3

To delete CoreStorage volumes you have to use the CLI: please backup your volume "mainHD" boot to Internet Recovery Mode (hit altcmdR immediately after the start-up chime) open Disk Utility and check/repair mainHD quit Disk Utility , open in the menubar Utilities/Terminal.app and enter diskutil cs deleteVolume LVUUID to delete the Logical Volume in your ...


3

If your Mac OS partition is encrypted with FileVault 2, it will be unreadable when you are booted to Windows. At that point, the only thing malware could do to this partition would be to wipe or delete it.


3

I have never, and I mean never, even back to the "classic" Mac O/S days (going back to system 6) partitioned a drive into smaller chunks. Performance gains were supposedly about different parts of a rotational drive being faster than others (EG quicker seek to sectors near the physical hub). There may also have been some O/S speed gains in some O/S if you ...


3

I have run Mavericks/Yosemite on a 64 GB SD card and after a clean install, there was about 20-30 GB free. I would say that you could install Yosemite on a 20 GB partition, but I would not recommend anything less than 30 GB.


3

There are at least two approaches to solve your problem: One is potentially destructive, vastly undocumented and i don't know if it works (1) and the other one is for sure destructive (2). So please backup your Mac OS X and your Ubuntu partition if necessary. Requirements: USB thumb drive with a full working Mac OS X and iPartition installed or a Linux ...


3

You can't use filesystem commands (cp, mv, ls, etc.) on devices (/dev/*). If you want to copy everything, bit-for-bit, from volume to volume, you'll need an app like Super Duper or Carbon Copy Cloner.


3

Yes! As the disk is the correct format, it will show in the disk list in the installer (click Show All Disks). You can install any version of OS X on a partition of the correct format, regardless of where the partition is located. The OS X installer doesn't partition the disk for you though; do this first in Disk Utility.


3

I had a similar problem. I created a 30 GB partition and after deleting it there was unused space. I couldn't manually get the original full partition back because of disk errors. So I booted into Recovery (Command + R), repaired the disk with Disk Utility and then the resize to original was no problem. Rebooted and now back to normal. Had no need to ...


2

There is no need to delete the CoreStorage Logical Volume Group. Just resize it: Have a backup! Reboot into Internet Recovery Mode (hold Option-Command-R) as the machine is restarting). You'll eventually be presented with a Max OS X Utilities window. In the menu bar along the top of the screen, click Utilities -> Terminal. At the prompt, enter ...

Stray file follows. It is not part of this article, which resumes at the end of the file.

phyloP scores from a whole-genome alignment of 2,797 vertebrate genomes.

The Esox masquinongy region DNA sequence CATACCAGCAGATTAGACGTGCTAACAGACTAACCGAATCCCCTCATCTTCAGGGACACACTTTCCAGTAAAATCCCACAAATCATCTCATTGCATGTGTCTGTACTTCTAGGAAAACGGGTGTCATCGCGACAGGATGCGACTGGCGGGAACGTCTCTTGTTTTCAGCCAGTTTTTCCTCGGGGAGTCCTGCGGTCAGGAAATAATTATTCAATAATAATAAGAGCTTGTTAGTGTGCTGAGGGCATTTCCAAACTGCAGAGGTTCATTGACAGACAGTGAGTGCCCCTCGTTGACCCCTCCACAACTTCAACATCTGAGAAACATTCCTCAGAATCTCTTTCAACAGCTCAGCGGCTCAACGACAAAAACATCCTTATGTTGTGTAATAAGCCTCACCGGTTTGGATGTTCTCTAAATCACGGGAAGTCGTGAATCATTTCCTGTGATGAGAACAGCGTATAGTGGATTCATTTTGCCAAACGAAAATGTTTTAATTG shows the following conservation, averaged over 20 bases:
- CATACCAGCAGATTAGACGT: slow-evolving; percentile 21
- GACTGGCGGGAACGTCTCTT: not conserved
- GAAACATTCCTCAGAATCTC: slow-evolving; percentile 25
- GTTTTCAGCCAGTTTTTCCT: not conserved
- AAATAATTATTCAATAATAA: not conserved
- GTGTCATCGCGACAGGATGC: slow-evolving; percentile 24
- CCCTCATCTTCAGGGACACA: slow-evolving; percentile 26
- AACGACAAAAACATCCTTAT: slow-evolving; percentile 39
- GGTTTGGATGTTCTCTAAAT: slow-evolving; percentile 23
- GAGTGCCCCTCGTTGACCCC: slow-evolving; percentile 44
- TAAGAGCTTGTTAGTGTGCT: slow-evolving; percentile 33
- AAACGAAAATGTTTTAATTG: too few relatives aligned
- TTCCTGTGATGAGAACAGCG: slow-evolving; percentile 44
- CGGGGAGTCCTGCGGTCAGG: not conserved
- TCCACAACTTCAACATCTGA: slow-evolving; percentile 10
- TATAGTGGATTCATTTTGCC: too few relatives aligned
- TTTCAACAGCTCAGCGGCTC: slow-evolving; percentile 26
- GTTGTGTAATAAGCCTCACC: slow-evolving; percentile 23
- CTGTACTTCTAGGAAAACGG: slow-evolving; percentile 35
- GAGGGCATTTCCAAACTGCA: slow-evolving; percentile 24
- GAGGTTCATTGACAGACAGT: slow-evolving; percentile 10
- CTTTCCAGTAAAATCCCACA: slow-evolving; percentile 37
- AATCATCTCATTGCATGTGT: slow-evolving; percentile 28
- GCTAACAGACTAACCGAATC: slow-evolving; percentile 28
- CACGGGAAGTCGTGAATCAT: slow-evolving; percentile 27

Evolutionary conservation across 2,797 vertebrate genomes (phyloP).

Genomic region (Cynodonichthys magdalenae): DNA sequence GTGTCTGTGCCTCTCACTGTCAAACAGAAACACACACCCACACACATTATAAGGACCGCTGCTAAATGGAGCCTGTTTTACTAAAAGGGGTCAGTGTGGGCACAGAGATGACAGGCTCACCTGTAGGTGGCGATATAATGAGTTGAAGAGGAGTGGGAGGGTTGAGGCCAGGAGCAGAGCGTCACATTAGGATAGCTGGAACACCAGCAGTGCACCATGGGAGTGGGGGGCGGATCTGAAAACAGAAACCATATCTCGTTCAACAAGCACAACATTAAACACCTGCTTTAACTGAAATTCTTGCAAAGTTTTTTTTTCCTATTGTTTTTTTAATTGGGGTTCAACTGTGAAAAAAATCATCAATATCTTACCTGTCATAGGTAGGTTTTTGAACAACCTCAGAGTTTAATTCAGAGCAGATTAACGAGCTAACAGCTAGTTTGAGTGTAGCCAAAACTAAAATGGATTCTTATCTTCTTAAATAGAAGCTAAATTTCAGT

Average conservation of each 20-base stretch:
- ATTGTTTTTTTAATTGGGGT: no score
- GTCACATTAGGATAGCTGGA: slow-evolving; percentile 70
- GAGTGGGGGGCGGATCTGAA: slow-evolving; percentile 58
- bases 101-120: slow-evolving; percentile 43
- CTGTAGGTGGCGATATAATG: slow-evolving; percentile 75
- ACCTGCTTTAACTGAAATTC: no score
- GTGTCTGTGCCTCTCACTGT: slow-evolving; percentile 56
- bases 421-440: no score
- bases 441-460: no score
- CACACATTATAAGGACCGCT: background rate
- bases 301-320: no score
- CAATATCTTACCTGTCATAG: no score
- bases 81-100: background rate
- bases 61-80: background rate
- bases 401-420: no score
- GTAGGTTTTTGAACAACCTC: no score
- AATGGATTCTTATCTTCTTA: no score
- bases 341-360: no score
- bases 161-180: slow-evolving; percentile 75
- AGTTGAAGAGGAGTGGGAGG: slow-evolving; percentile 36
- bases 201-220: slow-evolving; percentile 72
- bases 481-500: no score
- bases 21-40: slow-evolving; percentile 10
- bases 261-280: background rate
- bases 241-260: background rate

2

You can use the same folder for Mac and Windows versions of iTunes. I would recommend use the exactly same version though. Here is more info on how use it through the network: http://hints.macworld.com/article.php?story=20070424081346722. It's the same logic, but you will be using the same local folder instead a network shared one.


2

I contacted Apple Support and got this solution directly from them. It's a simple fix, actually. WARNING: ONLY FOLLOW THESE INSTRUCTIONS IF YOU HAVE EITHER: Backed up the precious contents of your drive, or... After a thoughtful and deliberate count to 10, decided you couldn't care less about the worthless contents of your drive. Reboot into Recovery ...


2

sudo bless --folder /Volumes/yourdisk -label "Title here" bless is the command to set startup disk options. --folder specifies the disk and -label assigns it a label.


2

I would use the terminal to sort things out if you don't see what's happened in Disk Utility. diskutil list From there, you can see all the names and numbers OS X has given to the volumes/partitions. Eject them all (except for the booted OS). diskutil eject disk2s2 etc... At that point, you might need to clean up the bad mount points. ls -l /Volumes ...


2

This might seem like a long shot, but it was also the only option for me to install Windows into my Bootcamp partition a little while back. It's also the only option for a Mac that used to have an optical drive but no longer does, since for some reason these devices are no longer able to boot from USB. Use Disk Utility to create a FAT partition a little ...


2

Using this option, you'll endup with a whole disk encryption. It uses OSX CoreStorage volume management technology and XTS-AES 128-bit encryption, so it's software. Edit : As pointed Alan Shutko, since 2011 Intel added an Intruction set to intel processor to do AES encryption.


2

Reinstall Windows again using BootCamp, then remove it properly using BootCamp Assistant. It takes time, but solves the problem. Dummy Windows entries are gone forever.